Similar species: Onoclea sensibilis can resemble sterile plants of Woodwardia areolata, but that species does not have swollen leaf stalk bases, the pinnae are alternate and finely toothed, and the elongate sori are deeply sunken into the expanded pinnae tissue. The remnant fertile leaves of O. sensibilis may be confused with small fertile leaves of Osmunda cinnamomea, but the sporangia of that species are not arranged in clusters (sori) under the inward-rolled pinnae, but are rather exposed all along the surface of the fertile pinnae. Similarly, the fertile leaves of Matteuccia struthiopteris var. pensylvanica might be confused, but its fertile leaves are only divided once (once pinnate) and the sori are in rows covered by the inrolled pinnae edges.
Habitat and ecology: Common, in a wide array of habitats including marshes, calcareous fens, boggy woodlands, moist areas of mesic woods, and muddy borders of shaded ponds.
Occurence in the Chicago region: native
Notes: This is the only species in the genus Onoclea (monotypic). This genus, like Matteuccia, is known to store starch grains in the persistent leaf stalk bases (trophopods). This character has been used by some to place the two genera into a separate family, the Onocleaceae. The common name of this plant, sensitive fern, refers to the extreme sensitivity to cold of the sterile leaves, which turn brown at first frost.
Sterile lvs to 1 m, the blade 18-40 נ15-35 cm, with a broadly winged rachis except near the base, the segments 8-12 pairs, opposite, 1.5-5 cm wide, with scattered white hairs on the midrib and veins beneath, glabrous above; fertile lvs smaller, the blade to 17 cm, the globular pinnules 3-4 mm wide; 2n=74. Swamps, open woods, and meadows in neutral to slightly acid soil; Nf. and Lab. to Fla., w. to Minn., Ark., Tex., and irregularly to Colo.; e. Asia.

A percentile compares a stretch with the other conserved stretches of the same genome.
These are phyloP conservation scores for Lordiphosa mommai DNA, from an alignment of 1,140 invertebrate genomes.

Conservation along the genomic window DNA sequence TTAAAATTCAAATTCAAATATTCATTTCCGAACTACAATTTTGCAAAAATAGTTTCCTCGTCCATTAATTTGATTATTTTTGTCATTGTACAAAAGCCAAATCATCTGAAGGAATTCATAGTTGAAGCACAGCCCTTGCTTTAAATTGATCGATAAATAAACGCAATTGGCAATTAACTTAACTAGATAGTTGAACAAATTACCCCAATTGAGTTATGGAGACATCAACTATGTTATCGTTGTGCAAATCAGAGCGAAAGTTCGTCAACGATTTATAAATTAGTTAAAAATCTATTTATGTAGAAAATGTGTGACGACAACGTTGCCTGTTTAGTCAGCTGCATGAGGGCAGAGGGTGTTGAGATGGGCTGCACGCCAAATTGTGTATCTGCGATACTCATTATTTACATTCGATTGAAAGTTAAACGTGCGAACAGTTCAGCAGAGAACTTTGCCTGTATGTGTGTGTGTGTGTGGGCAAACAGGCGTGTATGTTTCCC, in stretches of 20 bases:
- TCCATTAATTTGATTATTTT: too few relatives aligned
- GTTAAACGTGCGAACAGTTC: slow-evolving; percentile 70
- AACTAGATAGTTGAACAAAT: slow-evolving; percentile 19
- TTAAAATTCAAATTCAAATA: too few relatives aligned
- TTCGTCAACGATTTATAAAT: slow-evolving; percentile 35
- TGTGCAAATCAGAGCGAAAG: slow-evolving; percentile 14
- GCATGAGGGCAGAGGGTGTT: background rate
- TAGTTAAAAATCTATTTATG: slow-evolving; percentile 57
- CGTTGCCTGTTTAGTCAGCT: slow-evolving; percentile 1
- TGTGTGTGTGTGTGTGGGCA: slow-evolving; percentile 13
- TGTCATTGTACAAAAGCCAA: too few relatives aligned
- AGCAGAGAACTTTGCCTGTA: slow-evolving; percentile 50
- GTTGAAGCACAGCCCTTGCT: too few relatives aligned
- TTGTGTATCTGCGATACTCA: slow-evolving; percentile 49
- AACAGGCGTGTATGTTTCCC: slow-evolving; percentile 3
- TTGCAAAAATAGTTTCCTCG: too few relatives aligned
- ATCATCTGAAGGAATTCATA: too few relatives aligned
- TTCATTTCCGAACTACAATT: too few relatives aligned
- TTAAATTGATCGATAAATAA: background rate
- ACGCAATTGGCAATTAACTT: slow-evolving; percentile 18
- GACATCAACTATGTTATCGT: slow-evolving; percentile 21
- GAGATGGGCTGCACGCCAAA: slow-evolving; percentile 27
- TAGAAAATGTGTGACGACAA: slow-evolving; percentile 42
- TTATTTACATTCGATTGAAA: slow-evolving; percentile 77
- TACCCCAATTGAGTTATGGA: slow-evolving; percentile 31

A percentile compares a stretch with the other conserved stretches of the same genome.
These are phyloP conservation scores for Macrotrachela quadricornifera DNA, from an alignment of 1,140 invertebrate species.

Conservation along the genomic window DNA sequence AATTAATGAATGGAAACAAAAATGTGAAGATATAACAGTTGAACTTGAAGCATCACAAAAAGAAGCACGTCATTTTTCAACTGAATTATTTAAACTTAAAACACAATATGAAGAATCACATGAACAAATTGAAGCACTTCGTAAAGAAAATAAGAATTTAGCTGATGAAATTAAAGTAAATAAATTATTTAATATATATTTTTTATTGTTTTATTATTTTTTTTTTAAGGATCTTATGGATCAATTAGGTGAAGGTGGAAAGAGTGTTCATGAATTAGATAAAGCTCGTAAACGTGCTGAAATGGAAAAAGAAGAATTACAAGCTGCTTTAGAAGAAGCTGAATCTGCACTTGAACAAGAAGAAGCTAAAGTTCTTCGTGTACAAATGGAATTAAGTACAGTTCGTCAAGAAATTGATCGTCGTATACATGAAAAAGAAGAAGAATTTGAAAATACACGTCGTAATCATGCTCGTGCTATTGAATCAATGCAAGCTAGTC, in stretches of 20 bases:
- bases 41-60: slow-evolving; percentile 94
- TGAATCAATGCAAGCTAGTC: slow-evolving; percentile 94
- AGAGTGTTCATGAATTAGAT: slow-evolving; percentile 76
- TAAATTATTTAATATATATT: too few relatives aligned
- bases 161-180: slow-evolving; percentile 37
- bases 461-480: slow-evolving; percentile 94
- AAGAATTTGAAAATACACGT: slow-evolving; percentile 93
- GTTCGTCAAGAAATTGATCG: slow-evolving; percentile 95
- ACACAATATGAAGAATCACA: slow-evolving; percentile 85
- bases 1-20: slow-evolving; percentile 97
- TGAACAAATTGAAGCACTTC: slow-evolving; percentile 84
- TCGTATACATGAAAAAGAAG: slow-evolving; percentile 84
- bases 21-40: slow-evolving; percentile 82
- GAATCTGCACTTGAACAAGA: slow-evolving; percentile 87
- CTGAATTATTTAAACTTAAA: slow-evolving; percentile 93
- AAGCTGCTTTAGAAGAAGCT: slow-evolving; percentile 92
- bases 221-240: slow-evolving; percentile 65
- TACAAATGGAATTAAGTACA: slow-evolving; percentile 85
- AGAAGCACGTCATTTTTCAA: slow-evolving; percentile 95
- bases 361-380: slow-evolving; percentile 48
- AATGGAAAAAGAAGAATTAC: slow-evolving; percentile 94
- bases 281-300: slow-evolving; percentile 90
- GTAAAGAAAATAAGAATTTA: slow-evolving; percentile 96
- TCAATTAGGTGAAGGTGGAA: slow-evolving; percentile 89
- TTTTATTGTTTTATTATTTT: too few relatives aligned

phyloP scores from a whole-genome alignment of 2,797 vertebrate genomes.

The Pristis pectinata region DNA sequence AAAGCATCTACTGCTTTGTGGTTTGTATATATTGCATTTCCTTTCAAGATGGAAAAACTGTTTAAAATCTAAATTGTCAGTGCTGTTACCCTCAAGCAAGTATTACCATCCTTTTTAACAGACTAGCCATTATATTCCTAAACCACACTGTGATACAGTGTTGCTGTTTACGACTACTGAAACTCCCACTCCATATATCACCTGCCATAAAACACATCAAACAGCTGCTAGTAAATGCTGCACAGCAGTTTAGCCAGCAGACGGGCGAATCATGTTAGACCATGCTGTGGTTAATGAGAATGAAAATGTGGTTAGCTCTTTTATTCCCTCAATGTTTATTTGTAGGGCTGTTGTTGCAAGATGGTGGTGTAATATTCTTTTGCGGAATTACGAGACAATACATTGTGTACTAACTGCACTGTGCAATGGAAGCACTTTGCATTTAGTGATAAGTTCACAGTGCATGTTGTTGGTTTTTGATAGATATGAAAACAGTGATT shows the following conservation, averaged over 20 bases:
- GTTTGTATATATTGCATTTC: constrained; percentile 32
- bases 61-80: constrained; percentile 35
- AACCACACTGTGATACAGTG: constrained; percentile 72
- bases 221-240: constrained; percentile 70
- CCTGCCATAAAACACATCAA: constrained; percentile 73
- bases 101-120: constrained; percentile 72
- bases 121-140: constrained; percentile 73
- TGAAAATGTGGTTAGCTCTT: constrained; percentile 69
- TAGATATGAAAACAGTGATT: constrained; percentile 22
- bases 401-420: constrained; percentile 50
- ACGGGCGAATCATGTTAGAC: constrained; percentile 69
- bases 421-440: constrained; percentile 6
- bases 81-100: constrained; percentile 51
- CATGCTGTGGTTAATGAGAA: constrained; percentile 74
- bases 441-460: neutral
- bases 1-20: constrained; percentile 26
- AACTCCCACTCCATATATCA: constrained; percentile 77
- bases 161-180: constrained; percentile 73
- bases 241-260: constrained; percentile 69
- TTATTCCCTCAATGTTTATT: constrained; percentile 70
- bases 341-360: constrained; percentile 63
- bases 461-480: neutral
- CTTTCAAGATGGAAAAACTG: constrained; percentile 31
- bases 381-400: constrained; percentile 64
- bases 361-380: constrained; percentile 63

Gleason, Henry A. & Cronquist, Arthur J. 1991. Manual of vascular plants of northeastern United States and adjacent Canada. lxxv + 910 pp.
Frequent throughout the state in low places in woodland, about lakes, and along roadsides. Forma obtusilobata (Schkuhr) Gilbert is a form with fronds intermediate between the normal fertile and normal sterile phases, bipinnate or nearly so, the pinnules flat and nearly free-veined, rarely partly fertile. This form has been found in Porter County by R. M. Tryon, Jr., who says it is not infrequent in meadows that have been mowed in the early part of the year. There is a specimen from Porter County in the herbarium of the University of Notre Dame. A form with the frond fertile, or somewhat so, on one side and sterile on the other is forma hemiphyllodes (Kiss & Kimmerle) Weatherby (Amer. Fern Jour. 26: 16. 1936). This form was found on the right of way of the Chicago, South Shore, and South Bend Railroad near Tremont, Porter County. The right of way was mowed earlier in the year.